FORT MYERS, Fla. — The two words that no one wants to hear, red tide. Red tide is common in the Fall months. It can lead to public health concerns causing respiratory and breathing issues. It's also a major environmental concern, leading to large fish kills. Now, we’re learning these toxic algae blooms are being made worse by things humans are doing, according to a new study from the University of Florida and Sanibel Captiva Conservation Foundation.
The new evidence shows humans are directly influencing just how bad red tide blooms become in our local waterways. They looked at red tide events specifically related to the Caloosahatchee River between 2012 and 2021.
“In fact, what we found is nitrogen inputs from the Caloosahatchee River do show a link, causal link associated with the red tide blooms,” said Dr. Miles Medina, Postdoctoral Research Fellow, Center for Coastal Solutions at the University of Florida.
Dr. Medina, is the lead researcher on the study. He says that nitrogen input that led to blooms could be tracked hundreds of miles upstream.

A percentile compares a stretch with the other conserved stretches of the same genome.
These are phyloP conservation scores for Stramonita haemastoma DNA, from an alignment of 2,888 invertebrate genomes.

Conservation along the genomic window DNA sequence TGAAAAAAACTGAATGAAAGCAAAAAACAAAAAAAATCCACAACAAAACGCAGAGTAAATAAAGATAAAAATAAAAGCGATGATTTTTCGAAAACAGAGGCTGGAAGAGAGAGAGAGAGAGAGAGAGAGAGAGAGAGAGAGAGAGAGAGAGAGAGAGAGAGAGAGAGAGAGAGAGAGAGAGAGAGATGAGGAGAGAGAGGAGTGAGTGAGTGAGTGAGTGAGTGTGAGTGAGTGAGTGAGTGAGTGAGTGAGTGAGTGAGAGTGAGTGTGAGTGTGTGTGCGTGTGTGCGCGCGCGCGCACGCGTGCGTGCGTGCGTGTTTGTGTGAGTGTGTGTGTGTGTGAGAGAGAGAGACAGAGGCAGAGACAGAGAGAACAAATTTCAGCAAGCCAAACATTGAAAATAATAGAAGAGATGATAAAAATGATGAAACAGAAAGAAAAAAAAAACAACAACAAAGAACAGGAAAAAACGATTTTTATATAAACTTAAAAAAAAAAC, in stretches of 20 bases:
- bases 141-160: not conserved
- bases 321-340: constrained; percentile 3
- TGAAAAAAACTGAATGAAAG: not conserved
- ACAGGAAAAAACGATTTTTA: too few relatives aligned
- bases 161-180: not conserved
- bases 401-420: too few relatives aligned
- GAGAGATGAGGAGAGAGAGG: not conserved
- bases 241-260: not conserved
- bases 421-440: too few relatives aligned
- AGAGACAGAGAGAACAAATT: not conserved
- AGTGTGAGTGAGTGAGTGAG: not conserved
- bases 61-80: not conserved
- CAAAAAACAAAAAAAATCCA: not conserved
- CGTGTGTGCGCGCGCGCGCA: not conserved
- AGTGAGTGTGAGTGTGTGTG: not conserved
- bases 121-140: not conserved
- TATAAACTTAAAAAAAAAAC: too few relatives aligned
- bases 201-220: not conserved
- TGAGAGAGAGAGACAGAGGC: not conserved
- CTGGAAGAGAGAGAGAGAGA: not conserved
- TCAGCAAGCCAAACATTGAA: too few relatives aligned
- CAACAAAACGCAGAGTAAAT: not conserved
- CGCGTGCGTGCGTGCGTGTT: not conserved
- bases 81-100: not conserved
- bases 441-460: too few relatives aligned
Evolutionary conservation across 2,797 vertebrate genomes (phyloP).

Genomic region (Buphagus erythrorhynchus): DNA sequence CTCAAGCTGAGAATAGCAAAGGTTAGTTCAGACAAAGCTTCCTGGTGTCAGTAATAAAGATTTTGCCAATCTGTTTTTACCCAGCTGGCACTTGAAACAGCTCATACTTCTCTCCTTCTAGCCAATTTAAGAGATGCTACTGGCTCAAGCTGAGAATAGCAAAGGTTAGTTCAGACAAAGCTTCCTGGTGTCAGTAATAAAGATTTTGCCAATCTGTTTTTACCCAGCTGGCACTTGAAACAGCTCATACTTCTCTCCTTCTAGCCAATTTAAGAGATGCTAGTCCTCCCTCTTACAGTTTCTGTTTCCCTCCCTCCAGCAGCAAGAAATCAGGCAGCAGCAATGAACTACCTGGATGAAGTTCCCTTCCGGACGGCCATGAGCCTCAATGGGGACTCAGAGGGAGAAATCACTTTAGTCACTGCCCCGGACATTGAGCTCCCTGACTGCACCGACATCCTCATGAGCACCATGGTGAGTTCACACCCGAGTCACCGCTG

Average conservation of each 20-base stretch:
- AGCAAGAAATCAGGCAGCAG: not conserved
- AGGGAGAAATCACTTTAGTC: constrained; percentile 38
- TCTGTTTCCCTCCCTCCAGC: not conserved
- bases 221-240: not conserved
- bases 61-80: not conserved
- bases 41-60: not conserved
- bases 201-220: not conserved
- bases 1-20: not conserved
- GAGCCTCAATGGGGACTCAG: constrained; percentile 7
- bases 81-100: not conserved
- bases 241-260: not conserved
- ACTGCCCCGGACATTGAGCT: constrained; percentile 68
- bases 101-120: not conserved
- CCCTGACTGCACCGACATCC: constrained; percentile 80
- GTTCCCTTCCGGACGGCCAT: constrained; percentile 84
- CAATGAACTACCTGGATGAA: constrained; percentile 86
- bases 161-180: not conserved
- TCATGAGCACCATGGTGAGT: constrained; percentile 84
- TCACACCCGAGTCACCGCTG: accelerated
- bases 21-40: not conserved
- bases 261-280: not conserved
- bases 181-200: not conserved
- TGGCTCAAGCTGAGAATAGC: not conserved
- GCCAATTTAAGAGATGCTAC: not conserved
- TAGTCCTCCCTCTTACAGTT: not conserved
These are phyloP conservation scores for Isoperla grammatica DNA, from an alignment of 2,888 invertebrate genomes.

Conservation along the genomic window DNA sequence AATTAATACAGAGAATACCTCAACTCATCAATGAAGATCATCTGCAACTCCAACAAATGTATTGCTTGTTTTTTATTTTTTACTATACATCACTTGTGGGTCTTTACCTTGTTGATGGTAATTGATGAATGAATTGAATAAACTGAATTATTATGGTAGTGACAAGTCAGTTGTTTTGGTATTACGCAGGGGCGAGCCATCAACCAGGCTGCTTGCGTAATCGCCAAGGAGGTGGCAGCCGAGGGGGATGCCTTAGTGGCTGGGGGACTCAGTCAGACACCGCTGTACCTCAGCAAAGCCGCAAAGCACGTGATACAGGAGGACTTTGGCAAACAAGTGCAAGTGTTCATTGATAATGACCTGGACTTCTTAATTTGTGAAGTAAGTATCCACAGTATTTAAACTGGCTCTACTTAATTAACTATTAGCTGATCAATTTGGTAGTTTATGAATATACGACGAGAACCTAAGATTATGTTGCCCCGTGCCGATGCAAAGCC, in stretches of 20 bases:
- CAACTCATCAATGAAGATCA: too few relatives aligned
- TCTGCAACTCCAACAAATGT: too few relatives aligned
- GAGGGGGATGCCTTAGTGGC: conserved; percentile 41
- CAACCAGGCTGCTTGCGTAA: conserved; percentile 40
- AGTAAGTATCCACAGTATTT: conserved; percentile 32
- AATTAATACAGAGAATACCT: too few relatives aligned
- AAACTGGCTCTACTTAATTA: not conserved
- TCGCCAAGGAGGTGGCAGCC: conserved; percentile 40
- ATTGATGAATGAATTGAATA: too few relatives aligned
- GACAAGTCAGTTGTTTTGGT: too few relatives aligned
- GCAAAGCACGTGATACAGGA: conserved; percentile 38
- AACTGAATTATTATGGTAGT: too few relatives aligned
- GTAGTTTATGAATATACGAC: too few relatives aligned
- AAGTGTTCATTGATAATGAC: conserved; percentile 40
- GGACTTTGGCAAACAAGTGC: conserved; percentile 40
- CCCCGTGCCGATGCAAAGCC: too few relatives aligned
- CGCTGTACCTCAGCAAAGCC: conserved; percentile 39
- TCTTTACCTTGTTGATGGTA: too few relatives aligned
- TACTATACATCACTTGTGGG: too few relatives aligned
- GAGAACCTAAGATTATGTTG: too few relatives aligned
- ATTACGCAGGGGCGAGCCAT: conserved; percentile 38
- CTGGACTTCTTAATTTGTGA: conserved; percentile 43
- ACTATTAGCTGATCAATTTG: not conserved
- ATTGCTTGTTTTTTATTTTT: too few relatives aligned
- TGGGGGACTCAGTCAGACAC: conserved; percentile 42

“There is sort of a signature or fingerprint, from the nitrogen inputs coming out of the Caloosahatchee River,” said Dr. Medina. “We traced that nitrogen input upstream to Lake Okeechobee and to the Kissimmee River.”
And while red tide blooms are a natural occurrence, human pollutants are intensifying red tide into super blooms like Southwest Florida saw in 2018.
“Sort of kicking the blooms off and also sustaining them,” said Dr. Medina. “The evidence suggests that the blooms are lasting longer and are more severe due to the nitrogen inputs.”
While there is not a specific point source, scientists have linked the nitrogen and nutrient loading to agricultural fertilizers, underground septic tank leaks and urban stormwater runoff; none of which are not regulated by the Clean Water Act.
Dr. Eric Milbrant, a coauthor and scientist with the Sanibel Captiva Conservation Foundation says there are things that we can do to reduce these effects.
“Specifically, by support septic to sewer conversion, following our fertilizer ban during the wet period and by basically following regulations that are in effect today and have been for the several decades to curb the amount of nitrogen getting to the coastal ocean,” said Dr. Milbrant.
Dr. Milbrant says while this might not fix the problem right away, reducing nitrogen will lead to more isolated blooms or blooms not intense enough to be noticed.
“Because of the footprint of people and the amount of people around of our estuary and in our watershed up to Lake Okeechobee, we need to continue to reduce nitrogen that gets into the coastal ocean,” said Dr. Milbrant.
University of Florida is now also looking to expand this study of Caloosahatchee River to other estuaries like the Peace River and Myakka River, with the expectation of similar results.